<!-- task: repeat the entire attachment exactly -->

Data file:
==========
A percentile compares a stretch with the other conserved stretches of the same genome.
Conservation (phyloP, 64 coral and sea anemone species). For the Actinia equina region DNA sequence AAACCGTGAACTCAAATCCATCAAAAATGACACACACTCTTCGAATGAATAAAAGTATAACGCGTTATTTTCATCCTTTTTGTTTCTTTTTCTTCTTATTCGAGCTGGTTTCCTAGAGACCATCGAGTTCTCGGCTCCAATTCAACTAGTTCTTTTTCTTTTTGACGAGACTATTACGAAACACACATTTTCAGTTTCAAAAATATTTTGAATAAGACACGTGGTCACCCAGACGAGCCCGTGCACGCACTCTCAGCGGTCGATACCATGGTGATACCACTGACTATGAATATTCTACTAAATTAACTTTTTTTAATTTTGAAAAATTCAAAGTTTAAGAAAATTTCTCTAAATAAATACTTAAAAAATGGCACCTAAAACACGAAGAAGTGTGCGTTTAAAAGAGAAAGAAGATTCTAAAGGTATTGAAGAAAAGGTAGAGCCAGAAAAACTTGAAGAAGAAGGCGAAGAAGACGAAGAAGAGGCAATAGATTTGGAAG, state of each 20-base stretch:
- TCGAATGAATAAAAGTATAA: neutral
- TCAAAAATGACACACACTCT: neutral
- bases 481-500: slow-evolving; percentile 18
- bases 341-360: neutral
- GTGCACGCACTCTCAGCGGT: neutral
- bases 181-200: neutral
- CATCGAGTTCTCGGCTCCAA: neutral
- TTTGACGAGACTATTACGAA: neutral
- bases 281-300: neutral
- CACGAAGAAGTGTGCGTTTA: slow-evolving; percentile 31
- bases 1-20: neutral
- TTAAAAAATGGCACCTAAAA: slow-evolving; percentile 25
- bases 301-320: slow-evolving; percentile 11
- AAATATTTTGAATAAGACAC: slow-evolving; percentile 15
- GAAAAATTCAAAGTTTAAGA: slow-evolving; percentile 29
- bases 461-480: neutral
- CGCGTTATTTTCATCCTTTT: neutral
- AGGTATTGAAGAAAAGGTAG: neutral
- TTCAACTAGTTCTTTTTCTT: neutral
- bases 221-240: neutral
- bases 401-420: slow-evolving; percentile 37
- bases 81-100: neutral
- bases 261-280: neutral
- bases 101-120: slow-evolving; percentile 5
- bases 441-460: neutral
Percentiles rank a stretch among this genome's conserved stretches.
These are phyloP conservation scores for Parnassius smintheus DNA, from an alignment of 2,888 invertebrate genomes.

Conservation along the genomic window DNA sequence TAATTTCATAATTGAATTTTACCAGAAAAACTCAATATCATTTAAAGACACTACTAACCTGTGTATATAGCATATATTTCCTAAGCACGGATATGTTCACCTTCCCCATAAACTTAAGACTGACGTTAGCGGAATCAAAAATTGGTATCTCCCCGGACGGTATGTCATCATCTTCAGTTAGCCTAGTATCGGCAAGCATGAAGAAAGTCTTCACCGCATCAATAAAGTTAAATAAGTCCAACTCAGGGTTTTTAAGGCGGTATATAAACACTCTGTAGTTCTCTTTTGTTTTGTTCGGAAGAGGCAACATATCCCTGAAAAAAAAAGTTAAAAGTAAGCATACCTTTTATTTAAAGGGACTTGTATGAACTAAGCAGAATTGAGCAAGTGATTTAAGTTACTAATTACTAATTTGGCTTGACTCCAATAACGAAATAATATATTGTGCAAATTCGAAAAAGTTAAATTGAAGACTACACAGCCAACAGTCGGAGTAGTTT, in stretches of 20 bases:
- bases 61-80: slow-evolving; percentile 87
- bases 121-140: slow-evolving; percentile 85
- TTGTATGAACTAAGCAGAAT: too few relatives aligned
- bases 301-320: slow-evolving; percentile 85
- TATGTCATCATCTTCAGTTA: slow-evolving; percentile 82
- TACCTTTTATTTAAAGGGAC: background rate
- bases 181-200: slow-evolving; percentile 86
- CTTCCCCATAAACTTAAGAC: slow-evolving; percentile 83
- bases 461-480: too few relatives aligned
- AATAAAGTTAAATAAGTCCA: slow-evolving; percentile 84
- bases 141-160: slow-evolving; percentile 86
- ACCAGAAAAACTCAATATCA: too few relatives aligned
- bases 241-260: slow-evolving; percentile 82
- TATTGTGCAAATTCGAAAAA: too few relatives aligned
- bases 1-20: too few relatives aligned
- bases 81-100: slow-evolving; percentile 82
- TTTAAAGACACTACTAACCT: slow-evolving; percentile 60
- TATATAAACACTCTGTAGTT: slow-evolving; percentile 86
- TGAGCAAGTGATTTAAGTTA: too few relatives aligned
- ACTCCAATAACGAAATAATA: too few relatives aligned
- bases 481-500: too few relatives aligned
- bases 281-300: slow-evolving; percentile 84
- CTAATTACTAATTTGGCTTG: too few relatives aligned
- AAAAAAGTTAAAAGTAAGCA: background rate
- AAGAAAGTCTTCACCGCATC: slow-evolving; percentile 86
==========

A percentile compares a stretch with the other conserved stretches of the same genome.
Conservation (phyloP, 64 coral and sea anemone species). For the Actinia equina region DNA sequence AAACCGTGAACTCAAATCCATCAAAAATGACACACACTCTTCGAATGAATAAAAGTATAACGCGTTATTTTCATCCTTTTTGTTTCTTTTTCTTCTTATTCGAGCTGGTTTCCTAGAGACCATCGAGTTCTCGGCTCCAATTCAACTAGTTCTTTTTCTTTTTGACGAGACTATTACGAAACACACATTTTCAGTTTCAAAAATATTTTGAATAAGACACGTGGTCACCCAGACGAGCCCGTGCACGCACTCTCAGCGGTCGATACCATGGTGATACCACTGACTATGAATATTCTACTAAATTAACTTTTTTTAATTTTGAAAAATTCAAAGTTTAAGAAAATTTCTCTAAATAAATACTTAAAAAATGGCACCTAAAACACGAAGAAGTGTGCGTTTAAAAGAGAAAGAAGATTCTAAAGGTATTGAAGAAAAGGTAGAGCCAGAAAAACTTGAAGAAGAAGGCGAAGAAGACGAAGAAGAGGCAATAGATTTGGAAG, state of each 20-base stretch:
- TCGAATGAATAAAAGTATAA: neutral
- TCAAAAATGACACACACTCT: neutral
- bases 481-500: slow-evolving; percentile 18
- bases 341-360: neutral
- GTGCACGCACTCTCAGCGGT: neutral
- bases 181-200: neutral
- CATCGAGTTCTCGGCTCCAA: neutral
- TTTGACGAGACTATTACGAA: neutral
- bases 281-300: neutral
- CACGAAGAAGTGTGCGTTTA: slow-evolving; percentile 31
- bases 1-20: neutral
- TTAAAAAATGGCACCTAAAA: slow-evolving; percentile 25
- bases 301-320: slow-evolving; percentile 11
- AAATATTTTGAATAAGACAC: slow-evolving; percentile 15
- GAAAAATTCAAAGTTTAAGA: slow-evolving; percentile 29
- bases 461-480: neutral
- CGCGTTATTTTCATCCTTTT: neutral
- AGGTATTGAAGAAAAGGTAG: neutral
- TTCAACTAGTTCTTTTTCTT: neutral
- bases 221-240: neutral
- bases 401-420: slow-evolving; percentile 37
- bases 81-100: neutral
- bases 261-280: neutral
- bases 101-120: slow-evolving; percentile 5
- bases 441-460: neutral
Percentiles rank a stretch among this genome's conserved stretches.
These are phyloP conservation scores for Parnassius smintheus DNA, from an alignment of 2,888 invertebrate genomes.

Conservation along the genomic window DNA sequence TAATTTCATAATTGAATTTTACCAGAAAAACTCAATATCATTTAAAGACACTACTAACCTGTGTATATAGCATATATTTCCTAAGCACGGATATGTTCACCTTCCCCATAAACTTAAGACTGACGTTAGCGGAATCAAAAATTGGTATCTCCCCGGACGGTATGTCATCATCTTCAGTTAGCCTAGTATCGGCAAGCATGAAGAAAGTCTTCACCGCATCAATAAAGTTAAATAAGTCCAACTCAGGGTTTTTAAGGCGGTATATAAACACTCTGTAGTTCTCTTTTGTTTTGTTCGGAAGAGGCAACATATCCCTGAAAAAAAAAGTTAAAAGTAAGCATACCTTTTATTTAAAGGGACTTGTATGAACTAAGCAGAATTGAGCAAGTGATTTAAGTTACTAATTACTAATTTGGCTTGACTCCAATAACGAAATAATATATTGTGCAAATTCGAAAAAGTTAAATTGAAGACTACACAGCCAACAGTCGGAGTAGTTT, in stretches of 20 bases:
- bases 61-80: slow-evolving; percentile 87
- bases 121-140: slow-evolving; percentile 85
- TTGTATGAACTAAGCAGAAT: too few relatives aligned
- bases 301-320: slow-evolving; percentile 85
- TATGTCATCATCTTCAGTTA: slow-evolving; percentile 82
- TACCTTTTATTTAAAGGGAC: background rate
- bases 181-200: slow-evolving; percentile 86
- CTTCCCCATAAACTTAAGAC: slow-evolving; percentile 83
- bases 461-480: too few relatives aligned
- AATAAAGTTAAATAAGTCCA: slow-evolving; percentile 84
- bases 141-160: slow-evolving; percentile 86
- ACCAGAAAAACTCAATATCA: too few relatives aligned
- bases 241-260: slow-evolving; percentile 82
- TATTGTGCAAATTCGAAAAA: too few relatives aligned
- bases 1-20: too few relatives aligned
- bases 81-100: slow-evolving; percentile 82
- TTTAAAGACACTACTAACCT: slow-evolving; percentile 60
- TATATAAACACTCTGTAGTT: slow-evolving; percentile 86
- TGAGCAAGTGATTTAAGTTA: too few relatives aligned
- ACTCCAATAACGAAATAATA: too few relatives aligned
- bases 481-500: too few relatives aligned
- bases 281-300: slow-evolving; percentile 84
- CTAATTACTAATTTGGCTTG: too few relatives aligned
- AAAAAAGTTAAAAGTAAGCA: background rate
- AAGAAAGTCTTCACCGCATC: slow-evolving; percentile 86